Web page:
In Persona, the age difference between Alma (Bibi Andersson), a nurse and the person she’s taking care of, Elisabeth Vogler (Ullmann) aren’t seismic but their personalities are. Alma is talkative while Elisabeth suffers from an extreme version of selective mutism. She only communicates to friends through letters that express how little Alma means to her. Silence is Elisabeth’s weapon to show her contempt, or at least to show how she’s above Alma.

Youth is life and hope to Bergman, although yes, he’s guilty of idealizing them. They exist, albeit in traces, in his versions of medieval fantasy films like The Seventh Seal. Sweden during that historical period is rough, as he shows us that it’s full if people with long standing grudges and bitter memories, just like people nowadays. But its protagonist Antonius Brock (Max von Sydow) is different from the pack. He chooses life, choosing to join a travelling actress, Mia (Bibi Andersson). He’s doing that while playing that iconic chess game with Death (Bengt Ekerot).

The Virgin Spring is an equally grim version of that time period, if not more, where bandits, including a boy, rape and murder Karin (Birgitta Petersson). The way he characterizes her is reminiscent of how his idol, playwright august Strindberg, idealizes and tortures young women. Her death urges her father Tore (von Sydow) to avenge her. And this act shows Bergman’s ambivalence. It shows that the youth are worth fighting for yet showing revenge’s futility. Perhaps it reflects the dichotomy within most people who are both capable of cruelty and guilt, becoming victims of that cycle instead of being able to stop their urges.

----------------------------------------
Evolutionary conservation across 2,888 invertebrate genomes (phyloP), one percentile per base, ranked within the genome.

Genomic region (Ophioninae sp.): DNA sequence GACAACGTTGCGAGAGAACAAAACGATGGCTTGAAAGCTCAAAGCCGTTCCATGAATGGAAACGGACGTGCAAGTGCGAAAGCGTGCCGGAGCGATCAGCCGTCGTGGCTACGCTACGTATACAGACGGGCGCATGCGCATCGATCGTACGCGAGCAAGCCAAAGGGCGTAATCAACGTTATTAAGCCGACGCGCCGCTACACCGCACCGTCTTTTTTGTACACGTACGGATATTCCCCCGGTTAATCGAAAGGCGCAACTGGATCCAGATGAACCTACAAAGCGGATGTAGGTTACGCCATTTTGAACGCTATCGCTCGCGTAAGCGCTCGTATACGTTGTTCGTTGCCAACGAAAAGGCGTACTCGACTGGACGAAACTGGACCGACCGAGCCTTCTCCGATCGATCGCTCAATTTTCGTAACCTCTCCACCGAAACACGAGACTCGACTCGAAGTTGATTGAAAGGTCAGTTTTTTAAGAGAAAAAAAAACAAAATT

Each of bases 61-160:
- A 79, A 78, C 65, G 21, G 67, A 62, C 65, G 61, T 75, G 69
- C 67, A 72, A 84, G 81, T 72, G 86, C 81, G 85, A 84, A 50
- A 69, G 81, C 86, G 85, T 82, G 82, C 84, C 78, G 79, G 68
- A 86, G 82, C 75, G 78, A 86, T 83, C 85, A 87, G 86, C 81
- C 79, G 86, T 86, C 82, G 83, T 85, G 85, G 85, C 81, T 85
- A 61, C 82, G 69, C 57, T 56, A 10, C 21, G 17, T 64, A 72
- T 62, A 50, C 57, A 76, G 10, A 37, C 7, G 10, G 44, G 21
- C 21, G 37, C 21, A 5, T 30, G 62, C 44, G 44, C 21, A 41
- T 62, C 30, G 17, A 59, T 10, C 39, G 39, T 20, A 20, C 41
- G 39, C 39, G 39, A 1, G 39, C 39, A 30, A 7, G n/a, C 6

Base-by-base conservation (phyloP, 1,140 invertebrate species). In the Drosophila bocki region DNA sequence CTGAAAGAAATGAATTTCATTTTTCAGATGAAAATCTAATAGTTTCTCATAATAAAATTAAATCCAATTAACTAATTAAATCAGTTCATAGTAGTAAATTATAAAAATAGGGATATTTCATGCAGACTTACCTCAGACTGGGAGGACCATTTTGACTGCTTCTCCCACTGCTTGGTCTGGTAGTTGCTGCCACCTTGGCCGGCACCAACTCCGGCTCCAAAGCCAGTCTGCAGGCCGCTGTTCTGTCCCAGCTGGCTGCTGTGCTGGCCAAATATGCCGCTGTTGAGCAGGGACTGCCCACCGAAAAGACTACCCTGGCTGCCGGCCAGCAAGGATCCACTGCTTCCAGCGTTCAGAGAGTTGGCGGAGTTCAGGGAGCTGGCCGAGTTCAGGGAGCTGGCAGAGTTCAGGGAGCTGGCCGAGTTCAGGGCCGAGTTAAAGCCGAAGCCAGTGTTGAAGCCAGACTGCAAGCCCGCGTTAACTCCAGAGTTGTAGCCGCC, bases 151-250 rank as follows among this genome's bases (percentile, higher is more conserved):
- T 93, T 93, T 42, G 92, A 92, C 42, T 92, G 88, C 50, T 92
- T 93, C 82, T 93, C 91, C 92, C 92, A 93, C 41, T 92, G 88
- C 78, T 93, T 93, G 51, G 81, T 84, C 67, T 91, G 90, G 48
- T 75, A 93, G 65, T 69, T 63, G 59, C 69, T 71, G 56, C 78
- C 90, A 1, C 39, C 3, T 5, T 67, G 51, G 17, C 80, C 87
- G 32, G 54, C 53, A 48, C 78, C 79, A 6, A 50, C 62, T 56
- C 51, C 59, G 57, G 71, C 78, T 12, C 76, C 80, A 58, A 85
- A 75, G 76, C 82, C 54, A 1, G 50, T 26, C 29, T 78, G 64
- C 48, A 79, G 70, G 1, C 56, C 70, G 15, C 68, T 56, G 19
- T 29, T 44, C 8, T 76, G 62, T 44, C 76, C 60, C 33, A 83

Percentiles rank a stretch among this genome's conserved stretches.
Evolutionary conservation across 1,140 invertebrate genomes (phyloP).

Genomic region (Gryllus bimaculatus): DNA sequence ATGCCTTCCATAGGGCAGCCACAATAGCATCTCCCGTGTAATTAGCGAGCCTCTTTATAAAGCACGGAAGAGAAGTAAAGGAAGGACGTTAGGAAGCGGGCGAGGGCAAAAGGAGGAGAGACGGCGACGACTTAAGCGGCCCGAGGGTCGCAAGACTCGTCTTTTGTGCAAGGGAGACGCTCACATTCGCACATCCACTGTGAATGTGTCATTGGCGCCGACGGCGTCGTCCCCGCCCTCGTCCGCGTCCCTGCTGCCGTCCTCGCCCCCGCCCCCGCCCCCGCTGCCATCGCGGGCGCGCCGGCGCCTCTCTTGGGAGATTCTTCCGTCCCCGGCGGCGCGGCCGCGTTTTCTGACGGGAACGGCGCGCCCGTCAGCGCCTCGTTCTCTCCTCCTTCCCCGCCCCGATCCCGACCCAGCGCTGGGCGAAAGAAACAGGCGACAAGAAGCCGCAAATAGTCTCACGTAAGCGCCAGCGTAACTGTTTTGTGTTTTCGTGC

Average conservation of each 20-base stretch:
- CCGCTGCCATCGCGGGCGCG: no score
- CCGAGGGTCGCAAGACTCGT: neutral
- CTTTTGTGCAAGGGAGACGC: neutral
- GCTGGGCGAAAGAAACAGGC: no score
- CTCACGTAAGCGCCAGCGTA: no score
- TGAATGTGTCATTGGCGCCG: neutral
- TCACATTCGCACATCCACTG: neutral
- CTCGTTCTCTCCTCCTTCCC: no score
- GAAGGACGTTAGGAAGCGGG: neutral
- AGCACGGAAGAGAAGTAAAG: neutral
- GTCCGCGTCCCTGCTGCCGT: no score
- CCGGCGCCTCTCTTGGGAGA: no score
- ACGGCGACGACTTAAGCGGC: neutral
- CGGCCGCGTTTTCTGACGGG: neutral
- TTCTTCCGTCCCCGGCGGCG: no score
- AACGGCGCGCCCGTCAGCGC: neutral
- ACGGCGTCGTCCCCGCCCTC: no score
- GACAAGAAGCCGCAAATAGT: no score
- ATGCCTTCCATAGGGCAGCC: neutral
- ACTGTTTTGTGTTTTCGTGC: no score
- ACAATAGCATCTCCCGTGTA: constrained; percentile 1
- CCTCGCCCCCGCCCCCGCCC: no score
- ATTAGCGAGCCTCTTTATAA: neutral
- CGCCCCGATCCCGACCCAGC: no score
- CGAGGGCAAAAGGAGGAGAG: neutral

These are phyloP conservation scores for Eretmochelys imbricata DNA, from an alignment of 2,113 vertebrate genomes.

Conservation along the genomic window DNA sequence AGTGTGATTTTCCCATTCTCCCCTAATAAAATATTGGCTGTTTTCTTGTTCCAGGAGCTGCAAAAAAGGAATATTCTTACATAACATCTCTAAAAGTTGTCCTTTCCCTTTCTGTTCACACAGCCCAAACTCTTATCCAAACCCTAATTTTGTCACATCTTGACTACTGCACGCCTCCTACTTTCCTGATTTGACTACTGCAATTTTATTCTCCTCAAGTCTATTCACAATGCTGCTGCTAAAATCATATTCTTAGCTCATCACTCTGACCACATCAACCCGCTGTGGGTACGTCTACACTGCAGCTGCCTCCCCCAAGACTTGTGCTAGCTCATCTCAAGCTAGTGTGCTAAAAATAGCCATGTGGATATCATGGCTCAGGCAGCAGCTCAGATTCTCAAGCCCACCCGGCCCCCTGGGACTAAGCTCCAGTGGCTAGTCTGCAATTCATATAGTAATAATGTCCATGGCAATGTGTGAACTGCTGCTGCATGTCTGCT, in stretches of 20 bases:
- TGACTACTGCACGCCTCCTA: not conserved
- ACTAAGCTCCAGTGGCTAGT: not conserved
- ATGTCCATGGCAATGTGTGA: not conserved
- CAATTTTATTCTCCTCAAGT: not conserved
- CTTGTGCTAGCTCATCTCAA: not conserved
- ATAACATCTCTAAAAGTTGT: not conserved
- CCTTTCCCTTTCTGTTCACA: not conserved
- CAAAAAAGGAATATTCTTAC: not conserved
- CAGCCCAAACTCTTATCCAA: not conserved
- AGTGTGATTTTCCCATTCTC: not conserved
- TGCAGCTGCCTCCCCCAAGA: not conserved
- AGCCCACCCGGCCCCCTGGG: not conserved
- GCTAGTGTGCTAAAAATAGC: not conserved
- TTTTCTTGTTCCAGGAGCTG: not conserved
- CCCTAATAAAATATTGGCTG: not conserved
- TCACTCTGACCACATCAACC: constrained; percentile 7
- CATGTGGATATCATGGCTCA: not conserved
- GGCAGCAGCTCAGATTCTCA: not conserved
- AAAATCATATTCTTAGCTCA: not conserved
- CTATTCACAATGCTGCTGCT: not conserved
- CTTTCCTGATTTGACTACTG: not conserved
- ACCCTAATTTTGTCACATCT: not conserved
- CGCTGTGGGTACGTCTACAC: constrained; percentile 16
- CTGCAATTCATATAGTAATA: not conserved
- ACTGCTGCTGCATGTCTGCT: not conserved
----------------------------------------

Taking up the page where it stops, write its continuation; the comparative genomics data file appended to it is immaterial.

Bergman’s perspective towards youth, neuroses, and different ideologies are equally prevalent during his Gilded Age period pieces. In Fanny and Alexander, Emilie Ekdahl (Ewa Froling) marries Bishop Edvard Vergerus (Jan Malmsjo), who ends up both abusing her and her children (Bertil Guve and Pernilla Alwin). Emilie and Edvard will have many marital rows, one of them includes telling him about her God. Her eventual rebellion against Edvard’s strict Protestant faith is always refreshing. Bergman reminding us that subversion has always been and will always be present despite history’s whitewashing of them.

Cries and Whispers has a more pessimistic approach in depicting the death of Agnes (Harriet Andersson). Her death symbolizes a power imbalance in her family. She and her sister Anna (Kari Sylwan) were believers while Karin (Thulin) and Maria (Ullmann) see faith and mourning as a performance. Karin sees the traps in her bourgeois, gilded lifestyle, which seems incomprehensible to viewers today. But her masochism manifests as narcissistic. This was my first Bergman, and watching Karin and the other sisters feel like we’re studying aliens. But it’s always nice to see films like this that challenge us.

Bergman 100: The Ingmar Bergman Centenary plays at TIFF between October 24 to December 23. That’s two full months, including a whole week where they show The Seventh Seal every day. For showtimes and tickets go right here.

This post was written by
While Paolo Kagaoan is not taking long walks in shrubbed areas, he occasionally watch movies and write about them. His credentials are as follows: he has a double major in English and Art History. This means that, for example, he will gush at the art direction in the Amityville house and will want to live there, which is a terrible idea because that house has ghosts. Follow him @paolokagaoan on Instagram but not while you're working.